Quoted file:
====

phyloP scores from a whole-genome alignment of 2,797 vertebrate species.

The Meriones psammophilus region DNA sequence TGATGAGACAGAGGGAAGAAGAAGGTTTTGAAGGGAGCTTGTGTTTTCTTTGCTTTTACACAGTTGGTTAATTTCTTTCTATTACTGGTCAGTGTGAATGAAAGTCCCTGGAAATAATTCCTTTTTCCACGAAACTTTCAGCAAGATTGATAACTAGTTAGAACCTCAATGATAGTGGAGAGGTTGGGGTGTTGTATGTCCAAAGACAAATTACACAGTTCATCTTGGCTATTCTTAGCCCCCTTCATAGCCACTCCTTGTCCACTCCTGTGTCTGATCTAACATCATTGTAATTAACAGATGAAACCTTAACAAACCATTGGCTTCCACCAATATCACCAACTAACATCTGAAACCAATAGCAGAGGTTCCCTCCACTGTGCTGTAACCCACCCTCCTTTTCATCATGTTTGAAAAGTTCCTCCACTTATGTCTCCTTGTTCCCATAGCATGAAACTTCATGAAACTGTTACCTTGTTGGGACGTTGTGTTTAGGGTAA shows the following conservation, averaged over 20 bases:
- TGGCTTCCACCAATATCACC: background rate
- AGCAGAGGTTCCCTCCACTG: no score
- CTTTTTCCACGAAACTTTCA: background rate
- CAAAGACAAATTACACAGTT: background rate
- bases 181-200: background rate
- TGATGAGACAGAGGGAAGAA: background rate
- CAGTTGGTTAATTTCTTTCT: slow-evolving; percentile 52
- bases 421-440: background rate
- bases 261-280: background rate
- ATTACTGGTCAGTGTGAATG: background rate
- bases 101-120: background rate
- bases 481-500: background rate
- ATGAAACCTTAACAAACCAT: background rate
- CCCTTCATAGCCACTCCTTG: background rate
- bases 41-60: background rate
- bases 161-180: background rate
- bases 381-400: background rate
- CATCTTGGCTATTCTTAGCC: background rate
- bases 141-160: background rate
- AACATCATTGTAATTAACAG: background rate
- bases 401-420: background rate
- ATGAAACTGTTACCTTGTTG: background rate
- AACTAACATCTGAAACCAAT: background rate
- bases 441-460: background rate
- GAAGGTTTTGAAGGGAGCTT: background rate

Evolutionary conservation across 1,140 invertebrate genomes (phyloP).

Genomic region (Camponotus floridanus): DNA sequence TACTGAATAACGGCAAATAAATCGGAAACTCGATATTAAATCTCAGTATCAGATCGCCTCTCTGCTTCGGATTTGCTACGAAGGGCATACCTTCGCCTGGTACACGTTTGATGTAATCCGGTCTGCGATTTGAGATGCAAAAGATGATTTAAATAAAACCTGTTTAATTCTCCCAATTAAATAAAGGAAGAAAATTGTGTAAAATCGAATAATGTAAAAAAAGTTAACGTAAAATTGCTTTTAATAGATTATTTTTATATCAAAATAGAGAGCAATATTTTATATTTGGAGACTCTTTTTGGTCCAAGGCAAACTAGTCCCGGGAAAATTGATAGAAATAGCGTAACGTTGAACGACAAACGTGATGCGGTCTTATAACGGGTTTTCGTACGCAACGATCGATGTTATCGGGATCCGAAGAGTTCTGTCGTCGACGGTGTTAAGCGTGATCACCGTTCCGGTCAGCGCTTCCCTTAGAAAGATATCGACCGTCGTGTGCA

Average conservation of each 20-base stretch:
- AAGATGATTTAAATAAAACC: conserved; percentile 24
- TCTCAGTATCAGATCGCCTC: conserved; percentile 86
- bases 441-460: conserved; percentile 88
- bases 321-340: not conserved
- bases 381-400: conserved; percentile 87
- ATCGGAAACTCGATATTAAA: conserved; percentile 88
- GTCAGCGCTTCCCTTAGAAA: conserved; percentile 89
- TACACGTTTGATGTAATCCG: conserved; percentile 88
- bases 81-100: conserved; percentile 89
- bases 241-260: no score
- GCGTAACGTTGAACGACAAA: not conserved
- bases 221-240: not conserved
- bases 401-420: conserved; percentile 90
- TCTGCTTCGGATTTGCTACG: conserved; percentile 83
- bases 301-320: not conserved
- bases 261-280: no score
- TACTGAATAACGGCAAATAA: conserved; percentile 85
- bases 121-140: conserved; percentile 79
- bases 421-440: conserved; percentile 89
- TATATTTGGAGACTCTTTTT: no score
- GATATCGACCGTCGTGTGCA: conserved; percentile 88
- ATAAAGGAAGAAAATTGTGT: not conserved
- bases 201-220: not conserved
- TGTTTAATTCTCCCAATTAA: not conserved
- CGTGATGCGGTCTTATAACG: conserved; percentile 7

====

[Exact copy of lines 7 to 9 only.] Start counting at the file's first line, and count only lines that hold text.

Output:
- bases 181-200: background rate
- TGATGAGACAGAGGGAAGAA: background rate
- CAGTTGGTTAATTTCTTTCT: slow-evolving; percentile 52